Santa Fe River – July 12, 2017

A nice, short little paddle for the Florida Trail Association on the springs section of the Santa Fe River.  While set up for newbies with the option of renting a kayak, everyone who showed up for the paddle had their own boat and had spent at least a little time on the water.  The goal today was not miles, but to simply enjoy ourselves in the cooling springs along the Santa Fe as well as introduce folks from other areas in Florida to what the Santa Fe has to offer.

We met up at the River Rise boat ramp on US 27 outside High Springs at 9 am and after unloading and driving most of the cars down to Rum Island County Park 11 of us were on the water before 10 am.

"The Gang" sets off from the US 27 put-in

“The Gang” sets off from the US 27 put-in

Our first stop was at Poe Springs County Park at approximately 2 miles.  We left our kayaks on the rocky ledge at the entrance to the spring run and walked up into the spring to find we had the park all to ourselves.  We spent about 40 minutes playing in the springs and getting to know each other.

Parking at Poe Springs

Parking at Poe Springs

Wading up the Poe Springs run

Wading up the Poe Springs run

Exploring the spring vent at Pow Springs

Exploring the spring vent

Hanging out at Poe Springs

Warming up after cooling down in the spring

Another mile down the river we took a long break to investigate Lily Springs and eat lunch.  The water was a little cloudy in Lily, but not nearly as bad as it had been a month earlier just before the end of the drought.  All the rain we’ve had the last month has flushed out the spring run and the spring cluster at the top is returning to normal.  Plus we are now able to once again paddle up the spring run, rather than beach and walk up.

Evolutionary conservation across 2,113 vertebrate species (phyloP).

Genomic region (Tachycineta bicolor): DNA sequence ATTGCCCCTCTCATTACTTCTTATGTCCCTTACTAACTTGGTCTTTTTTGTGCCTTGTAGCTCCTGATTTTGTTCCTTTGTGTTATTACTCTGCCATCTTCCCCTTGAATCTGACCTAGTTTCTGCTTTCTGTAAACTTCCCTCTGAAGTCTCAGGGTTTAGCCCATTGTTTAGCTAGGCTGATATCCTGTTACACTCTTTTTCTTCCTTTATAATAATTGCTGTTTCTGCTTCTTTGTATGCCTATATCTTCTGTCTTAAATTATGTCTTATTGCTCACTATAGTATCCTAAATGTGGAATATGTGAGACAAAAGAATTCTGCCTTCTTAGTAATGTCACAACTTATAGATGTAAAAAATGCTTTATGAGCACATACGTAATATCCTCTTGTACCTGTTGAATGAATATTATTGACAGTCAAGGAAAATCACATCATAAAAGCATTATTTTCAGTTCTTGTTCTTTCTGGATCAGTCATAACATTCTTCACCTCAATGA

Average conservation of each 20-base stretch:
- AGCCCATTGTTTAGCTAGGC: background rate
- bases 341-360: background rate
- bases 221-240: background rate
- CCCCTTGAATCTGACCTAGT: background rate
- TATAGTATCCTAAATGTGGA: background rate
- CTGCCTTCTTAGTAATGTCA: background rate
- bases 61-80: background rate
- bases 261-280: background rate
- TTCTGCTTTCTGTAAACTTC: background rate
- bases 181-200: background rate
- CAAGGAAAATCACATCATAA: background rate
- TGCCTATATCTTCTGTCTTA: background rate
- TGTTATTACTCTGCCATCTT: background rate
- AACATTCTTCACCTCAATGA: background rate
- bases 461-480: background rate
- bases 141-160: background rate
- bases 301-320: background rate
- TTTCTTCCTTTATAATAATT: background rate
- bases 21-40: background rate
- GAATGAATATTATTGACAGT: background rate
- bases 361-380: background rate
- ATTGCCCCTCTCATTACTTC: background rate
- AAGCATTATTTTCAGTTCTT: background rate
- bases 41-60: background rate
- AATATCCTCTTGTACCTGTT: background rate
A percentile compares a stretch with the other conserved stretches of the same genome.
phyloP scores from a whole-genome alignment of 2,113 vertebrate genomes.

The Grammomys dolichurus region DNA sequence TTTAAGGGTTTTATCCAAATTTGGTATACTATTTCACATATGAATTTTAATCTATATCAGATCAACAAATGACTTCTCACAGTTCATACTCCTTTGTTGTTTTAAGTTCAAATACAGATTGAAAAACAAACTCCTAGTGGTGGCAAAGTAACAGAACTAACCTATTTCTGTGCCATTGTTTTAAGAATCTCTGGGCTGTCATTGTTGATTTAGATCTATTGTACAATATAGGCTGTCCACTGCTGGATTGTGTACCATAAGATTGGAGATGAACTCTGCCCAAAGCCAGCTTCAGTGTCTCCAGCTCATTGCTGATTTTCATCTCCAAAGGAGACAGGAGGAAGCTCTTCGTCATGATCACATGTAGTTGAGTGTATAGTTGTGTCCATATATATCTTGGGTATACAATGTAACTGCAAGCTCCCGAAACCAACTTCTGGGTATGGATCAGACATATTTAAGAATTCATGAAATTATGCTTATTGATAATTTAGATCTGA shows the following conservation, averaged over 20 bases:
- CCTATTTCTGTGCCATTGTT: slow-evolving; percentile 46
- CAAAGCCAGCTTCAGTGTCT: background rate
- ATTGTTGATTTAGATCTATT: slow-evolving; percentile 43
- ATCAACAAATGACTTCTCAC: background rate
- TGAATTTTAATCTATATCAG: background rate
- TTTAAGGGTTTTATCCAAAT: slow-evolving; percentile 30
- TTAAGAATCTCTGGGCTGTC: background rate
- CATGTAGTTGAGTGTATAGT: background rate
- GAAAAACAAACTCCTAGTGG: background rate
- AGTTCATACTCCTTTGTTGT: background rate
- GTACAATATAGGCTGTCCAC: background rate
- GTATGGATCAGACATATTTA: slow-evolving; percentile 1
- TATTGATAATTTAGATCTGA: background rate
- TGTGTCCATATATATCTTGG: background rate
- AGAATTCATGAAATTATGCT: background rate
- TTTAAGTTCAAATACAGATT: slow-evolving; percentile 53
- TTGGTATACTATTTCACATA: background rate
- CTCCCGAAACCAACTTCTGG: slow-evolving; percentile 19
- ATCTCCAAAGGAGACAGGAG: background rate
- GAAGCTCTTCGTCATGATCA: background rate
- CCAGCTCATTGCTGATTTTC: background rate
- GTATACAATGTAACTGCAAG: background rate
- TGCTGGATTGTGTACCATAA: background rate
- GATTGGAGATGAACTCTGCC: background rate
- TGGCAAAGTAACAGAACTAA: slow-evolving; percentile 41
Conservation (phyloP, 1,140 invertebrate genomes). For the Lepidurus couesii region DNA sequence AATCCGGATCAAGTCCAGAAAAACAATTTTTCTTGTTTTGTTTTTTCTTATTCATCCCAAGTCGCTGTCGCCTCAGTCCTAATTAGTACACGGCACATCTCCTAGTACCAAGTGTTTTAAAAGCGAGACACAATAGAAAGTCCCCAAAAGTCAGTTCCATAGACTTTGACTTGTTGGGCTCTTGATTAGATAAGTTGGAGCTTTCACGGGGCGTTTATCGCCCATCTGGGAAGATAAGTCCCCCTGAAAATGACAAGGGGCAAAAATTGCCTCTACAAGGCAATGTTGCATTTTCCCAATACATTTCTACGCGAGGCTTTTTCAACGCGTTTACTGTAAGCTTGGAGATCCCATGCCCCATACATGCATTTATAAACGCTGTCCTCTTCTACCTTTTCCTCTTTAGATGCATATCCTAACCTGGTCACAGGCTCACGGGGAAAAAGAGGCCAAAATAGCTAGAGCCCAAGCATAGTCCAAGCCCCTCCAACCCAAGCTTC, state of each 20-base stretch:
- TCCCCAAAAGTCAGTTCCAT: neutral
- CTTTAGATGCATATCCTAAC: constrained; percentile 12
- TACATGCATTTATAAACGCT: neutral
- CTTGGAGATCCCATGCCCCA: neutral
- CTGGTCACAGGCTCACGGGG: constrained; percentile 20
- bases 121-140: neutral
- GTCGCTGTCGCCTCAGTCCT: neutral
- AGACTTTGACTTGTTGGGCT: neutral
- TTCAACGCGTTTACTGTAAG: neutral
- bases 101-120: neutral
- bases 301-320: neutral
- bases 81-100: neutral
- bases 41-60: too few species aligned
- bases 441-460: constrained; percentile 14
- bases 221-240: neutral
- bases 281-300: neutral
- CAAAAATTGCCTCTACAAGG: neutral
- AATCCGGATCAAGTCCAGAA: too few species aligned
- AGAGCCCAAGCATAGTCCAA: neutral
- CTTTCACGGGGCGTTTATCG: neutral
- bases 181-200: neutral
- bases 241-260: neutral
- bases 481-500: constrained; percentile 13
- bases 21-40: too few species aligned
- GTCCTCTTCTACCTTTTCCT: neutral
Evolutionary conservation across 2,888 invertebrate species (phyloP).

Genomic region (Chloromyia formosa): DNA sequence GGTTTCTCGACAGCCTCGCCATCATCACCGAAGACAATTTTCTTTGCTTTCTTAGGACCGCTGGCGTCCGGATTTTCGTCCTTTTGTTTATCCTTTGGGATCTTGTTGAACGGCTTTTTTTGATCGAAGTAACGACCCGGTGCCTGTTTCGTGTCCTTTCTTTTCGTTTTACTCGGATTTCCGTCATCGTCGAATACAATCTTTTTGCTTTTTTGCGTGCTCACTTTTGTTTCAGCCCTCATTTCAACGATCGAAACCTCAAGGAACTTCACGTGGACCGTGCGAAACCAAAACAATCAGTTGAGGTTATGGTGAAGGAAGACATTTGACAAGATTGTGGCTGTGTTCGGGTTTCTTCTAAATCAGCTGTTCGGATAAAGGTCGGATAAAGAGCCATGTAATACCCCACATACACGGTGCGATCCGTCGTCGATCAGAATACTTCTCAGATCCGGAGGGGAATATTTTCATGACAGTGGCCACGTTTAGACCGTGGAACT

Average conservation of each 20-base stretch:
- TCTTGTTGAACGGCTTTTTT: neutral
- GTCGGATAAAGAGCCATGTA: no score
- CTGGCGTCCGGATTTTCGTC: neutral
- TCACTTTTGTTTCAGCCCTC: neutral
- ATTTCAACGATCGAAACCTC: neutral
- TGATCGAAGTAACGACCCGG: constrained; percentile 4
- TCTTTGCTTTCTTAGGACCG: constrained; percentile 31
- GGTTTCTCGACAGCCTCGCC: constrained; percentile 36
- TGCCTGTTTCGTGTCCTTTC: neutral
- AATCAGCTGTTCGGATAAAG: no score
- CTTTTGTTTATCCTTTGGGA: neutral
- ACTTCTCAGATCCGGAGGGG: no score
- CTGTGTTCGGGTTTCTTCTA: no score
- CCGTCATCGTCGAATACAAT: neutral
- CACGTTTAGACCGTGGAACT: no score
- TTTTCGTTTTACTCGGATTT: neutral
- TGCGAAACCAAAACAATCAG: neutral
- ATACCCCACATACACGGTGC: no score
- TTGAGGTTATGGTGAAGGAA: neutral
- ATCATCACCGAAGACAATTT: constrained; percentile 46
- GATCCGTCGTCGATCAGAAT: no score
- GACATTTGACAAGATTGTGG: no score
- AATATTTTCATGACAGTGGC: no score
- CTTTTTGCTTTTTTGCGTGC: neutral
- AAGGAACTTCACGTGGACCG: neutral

Lily Springs

Naked Ed’s old shack at Lily Springs

Hanging out at Lily Springs

Hanging out at Lily Springs

Heading down Lily Springs run

Heading down Lily Springs run

For the next mile we paddled slowly, enjoying the sun and had a few wildlife sightings.  A single Swallow-tailed Kite wheeled overhead.  Many turtles were out basking on sunny logs.  One member of the group scared up a young gator hiding in the river-side vegetation.  And I grabbed a picture of a solitary American White Ibis.  The Santa Fe is not really the place to go for wildlife viewing but we usually see a bit during the week.

American White Ibis (Eudocimus albus)

American White Ibis (Eudocimus albus)

River Cooters sunning on a log

River Cooters sunning on a log

Swallow-tailed Kite (Elanoides forficatus)

Swallow-tailed Kite (Elanoides forficatus)

Just before the top of Rum Island we stopped at one of my favorite little places of all – Jonathan Spring.  Small and intimate, a spring vent gushes out from under a rocky ledge.  The water is so clear it looks to be only a few inches deep but it will surprise you when you wade in and find it over your waist.

Jonathan Spring vent

Jonathan Spring vent

Jonathan Spring at the Santa Fe

Jonathan Spring at the Santa Fe

From there it was a short distance to the Rum Island County park boat ramp, but we decided to continue on a short distance to look in on Gilchrist Blue Springs.  It was a tough paddle up the spring run, mostly trying to avoid all the tubers and swimmers who invariably move right into your path.  But it’s a bit like a fun slalom course to anticipate their unexpected lunges through the water.  At the top it was too crowded at the private resort to paddle over the spring vent, but at least the group got to see the area to plan for a return trip.  If you put in at Rum Island County Park you can be at Gilchrist Blue Springs early enough in the morning to avoid the mass hoards. (Hint:  Blue Springs Park does not open its gates until 9 am.)  And best of all, Blue Springs Park, after being on the market for many years, has been purchased by the state for incorporation into the state park system.  This transition will occur sometime this winter and the beautiful springs system will be preserved from further development.

Paddling up the Gilchrist Blue Springs run

Paddling up the Gilchrist Blue Springs run

Blue Springs Park, crowded on a typical summer afternoon

The spring vents at Gilchrist Blue Springs

The spring vents at Gilchrist Blue Springs

The clear water of Gilchrist Blue Springs joins the tannin-stained water of the Santa Fe

The clear water of Gilchrist Blue Springs joins the tannin-stained water of the Santa Fe

After winding our way between the swimmers back down to the Santa Fe we paddled back upstream to our takeout at Rum Island County Park.  After completing the shuttle most of us shared an early supper at The Diner in High Springs to rehydrate and replace some of the (few) calories we had burned.